My First Job in Canada

Coop in Canada

“Nothing worth having comes easy”, my first co-op job described in five words.

I applied to exactly 23 jobs in 3 months. Invited to only 3 interviews. Received one offer from the three and that was the role as an International Relations Analyst at Waterloo International. 

As Waterloo students, in the faculty of science, we are expected to complete a minimum of four co-op work terms, which usually run for a period of 4 months. My first work term was scheduled for January to April 2022.  In the month of December 2021, the reality was that I was probably not going to have a first co-op and I might have to settle for another study term. 

With the thought of this starting to become more of a reality as the days went by, the unexpected email request from Waterloo International struck my email. At this point, there was little to no hope in this regard, I was offered an interview, and I went into it with a positive attitude and gave it my all. It was all or nothing for this interview, as it really looked like the last interview I would have that year.

The Job Hunt: Applying, Interviewing, and Offers

 

The 30-minute interview went by, and they seemed impressed by the conversation we had. I did not hear back from them for a week, and I thought that this was another opportunity I missed. As I planned to adjust my university plan, a congratulatory email was shared with me offering the role of International Relations Analyst at Waterloo International from January to April! This set the pace for 2022, a year that changed my thinking forever.

It was a surreal feeling to have landed the International Relations Analyst role at Waterloo International after a challenging job hunt that yielded minimal results. It was vital for me to secure a co-op work term and the truth was the amount of restructuring and rethinking the approach, was what made getting the role even more sweeter than you can imagine.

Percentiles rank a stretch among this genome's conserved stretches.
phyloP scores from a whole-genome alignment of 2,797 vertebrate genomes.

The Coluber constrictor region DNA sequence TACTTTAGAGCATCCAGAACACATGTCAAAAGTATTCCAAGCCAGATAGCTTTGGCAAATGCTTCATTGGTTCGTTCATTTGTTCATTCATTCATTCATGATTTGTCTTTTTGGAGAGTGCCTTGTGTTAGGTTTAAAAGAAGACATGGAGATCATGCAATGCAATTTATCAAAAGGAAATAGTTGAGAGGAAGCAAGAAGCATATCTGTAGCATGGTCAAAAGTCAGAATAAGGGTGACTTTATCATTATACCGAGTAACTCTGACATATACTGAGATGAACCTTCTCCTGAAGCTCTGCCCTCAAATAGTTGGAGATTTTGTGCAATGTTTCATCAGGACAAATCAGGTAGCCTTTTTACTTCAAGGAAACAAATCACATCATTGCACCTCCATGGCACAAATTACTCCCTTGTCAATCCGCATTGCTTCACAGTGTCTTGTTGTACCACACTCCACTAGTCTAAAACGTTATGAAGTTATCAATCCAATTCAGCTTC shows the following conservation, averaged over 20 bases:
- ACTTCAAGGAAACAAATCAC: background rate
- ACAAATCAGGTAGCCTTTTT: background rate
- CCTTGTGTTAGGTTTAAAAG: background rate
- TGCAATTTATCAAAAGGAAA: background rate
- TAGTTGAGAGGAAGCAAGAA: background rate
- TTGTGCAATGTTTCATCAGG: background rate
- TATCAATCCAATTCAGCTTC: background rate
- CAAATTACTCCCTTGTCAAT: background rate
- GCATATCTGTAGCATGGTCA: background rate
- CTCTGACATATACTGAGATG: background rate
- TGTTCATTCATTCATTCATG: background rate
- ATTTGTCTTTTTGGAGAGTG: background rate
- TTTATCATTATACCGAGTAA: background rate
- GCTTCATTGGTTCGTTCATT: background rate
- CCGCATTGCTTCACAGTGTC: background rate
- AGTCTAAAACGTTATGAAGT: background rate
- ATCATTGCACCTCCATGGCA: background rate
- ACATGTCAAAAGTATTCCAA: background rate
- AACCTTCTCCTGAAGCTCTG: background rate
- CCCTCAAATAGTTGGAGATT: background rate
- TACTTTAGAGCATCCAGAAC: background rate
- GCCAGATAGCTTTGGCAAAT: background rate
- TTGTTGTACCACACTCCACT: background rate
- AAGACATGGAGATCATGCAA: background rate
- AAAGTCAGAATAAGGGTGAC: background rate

Landing the International Relations Analyst Role

 

The joy of receiving the offer from Waterloo International was immense. It meant I wouldn’t have to settle for another study term. Moreover, with a few weeks to prepare for the role, I knew that I had to hit the ground running and prove that I was the right fit for the position. It was the only thing on my mind; honestly, it was all about proving myself, not just to them but to the work industry as a whole.

Working at Waterloo International was an eye-opening experience that taught me valuable lessons about International Relations, intercultural communication, and teamwork. My role primarily involved conducting research, analyzing data, and developing strategic reports that helped the team to make informed decisions on various projects. I also had the opportunity to work with people from different parts of the world, which helped me to broaden my perspectives and improve my intercultural competence.

Lessons Learned: Networking and Professional Development

 

During my time at Waterloo International, I learned that building your network is an essential part of professional development. I got to work with amazing people who were experts in their fields and willing to share their  insights with me. This helped me to understand the industry better, and build valuable connections that I could leverage in the future.

Another key takeaway from this experience was the importance of acquiring experience first by volunteering and being part of causes that enhance your outlook on work. This provides a unique opportunity to build your resume and show your commitment to personal and professional growth.

I look forward to using the skills and knowledge gained from this experience to continue pursuing my career goals. Stay tuned for more on how I balanced my Co-op life as a first timer in Canada!

Learn about Co-op education in University of Waterloo: Co-op programs.

From my first co-op in Canada, I learnt a few principles of passing interviews, tipc I want to share with you on my blog: 5 strategies to passing any job interview.

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Darren Harry Baine

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